One colour, two completely different ways of production. And this is exactly where the color calibration and the proof start. The strategy? Fairs. And this under fixed conditions and not with the human eye, but with “incorruptible” technology.

Put simply, a monitor calibration device can measure your monitor and see exactly “how much” color your monitor can display, and “how wrong” your monitor can display color. And if your computer knows that, it can correct the monitor.

Another measuring device can emit neutral white light onto a paper and measure the reflected color. Depending on the printing process and paper, the ink looks completely different, but the meter again sees “how much” ink the print can represent and “how wrong” the print represents ink. And if your computer knows this, it can correct it. And:

If the computer knows the color representation of the monitor and printer, it can correct and adjust the representation so that both correspond to the same color. Of course, this only works if the color and brightness of the light that illuminates the paper is also known and standardized.

And how does the proof work? Very simple:
If a computer also knows that the final printed product is to be printed in offset on an image printing paper, and it knows the colour representation of this printing process, then it can simulate this on a monitor and on an inkjet printer.

On the monitor, this color-accurate representation is a so-called “soft proof”, the color-accurate preview of the subsequent print on the inkjet printer is called “Proof” or “Contract Proof”.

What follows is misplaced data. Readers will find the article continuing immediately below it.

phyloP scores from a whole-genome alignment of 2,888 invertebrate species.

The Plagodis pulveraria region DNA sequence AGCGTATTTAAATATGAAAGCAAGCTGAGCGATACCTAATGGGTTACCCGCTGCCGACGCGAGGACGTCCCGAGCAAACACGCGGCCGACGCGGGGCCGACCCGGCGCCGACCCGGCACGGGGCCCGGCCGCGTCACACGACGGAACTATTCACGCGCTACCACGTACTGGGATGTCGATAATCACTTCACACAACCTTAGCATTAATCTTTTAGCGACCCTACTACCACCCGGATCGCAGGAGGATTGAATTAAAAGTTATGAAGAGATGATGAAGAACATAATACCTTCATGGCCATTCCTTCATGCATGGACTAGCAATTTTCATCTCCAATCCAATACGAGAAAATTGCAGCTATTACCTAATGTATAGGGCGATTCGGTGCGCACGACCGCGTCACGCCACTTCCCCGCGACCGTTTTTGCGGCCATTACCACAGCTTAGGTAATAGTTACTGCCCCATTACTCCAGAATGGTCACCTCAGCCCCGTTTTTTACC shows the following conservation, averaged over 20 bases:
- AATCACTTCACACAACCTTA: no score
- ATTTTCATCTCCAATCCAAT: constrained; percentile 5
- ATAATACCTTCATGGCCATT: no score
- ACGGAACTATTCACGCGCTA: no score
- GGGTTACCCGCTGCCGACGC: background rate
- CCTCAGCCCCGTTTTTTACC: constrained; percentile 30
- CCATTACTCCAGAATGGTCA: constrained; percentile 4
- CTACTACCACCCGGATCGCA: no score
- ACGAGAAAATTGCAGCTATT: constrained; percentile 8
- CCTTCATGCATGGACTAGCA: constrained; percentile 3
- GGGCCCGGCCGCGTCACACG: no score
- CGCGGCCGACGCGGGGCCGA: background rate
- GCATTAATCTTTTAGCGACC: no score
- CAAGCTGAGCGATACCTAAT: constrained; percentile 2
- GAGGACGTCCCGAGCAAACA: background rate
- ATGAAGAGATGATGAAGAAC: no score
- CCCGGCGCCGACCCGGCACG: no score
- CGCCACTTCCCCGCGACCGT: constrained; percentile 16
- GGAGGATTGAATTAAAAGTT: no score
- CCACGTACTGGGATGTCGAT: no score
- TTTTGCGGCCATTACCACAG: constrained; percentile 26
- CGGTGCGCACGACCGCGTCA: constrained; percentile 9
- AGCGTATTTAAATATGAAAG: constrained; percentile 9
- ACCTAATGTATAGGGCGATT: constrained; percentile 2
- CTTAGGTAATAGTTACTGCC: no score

This inkjet printing must be very precise and meet the highest demands in gamut and color simulation. And since the image processing technology, color matching calculation and measuring technology behind it is not very cheap, proofs are still mostly “expensive” inkjet prints. Due to new printing systems and inexpensive and better measuring technology, however, prices have also fallen significantly here in recent years.

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What’s a proof for? The most important reasons for proofing!

  1. A proof is reassuring:
    The proof shows the colour result of the subsequent printing.
    The customer knows exactly the later result from the proof and is reassured.
    The printer knows that the customer knows the proof and is also reassured.
  2. A proof is fast:
    Ordered today, delivered tomorrow: Modern proofing service providers work quickly and produce hardly any loss of time in the design and printing process
  3. A proof is precise:
    All professional service providers nowadays work with proof printers that are recalibrated at short intervals. A media wedge with test report also provides clear metrological proof that the proof is correct and within the limits of the standard deviations.
  4. A proof is cheap:
    In the past, repro studios often charged almost 30 euros for an A4 proof. Nowadays, it only costs a fraction. Proofing costs are of little importance in the production process.
  5. A proof also shows the colors that the monitor does not show:
    In most agencies, hardware-calibrated proof monitors are in short supply. And TFTs or old tubes show colors, but unfortunately some. A proof also depicts colors that standard monitors cannot display, but which can be printed.
  6. A proof simulates newspaper as well as coated paper.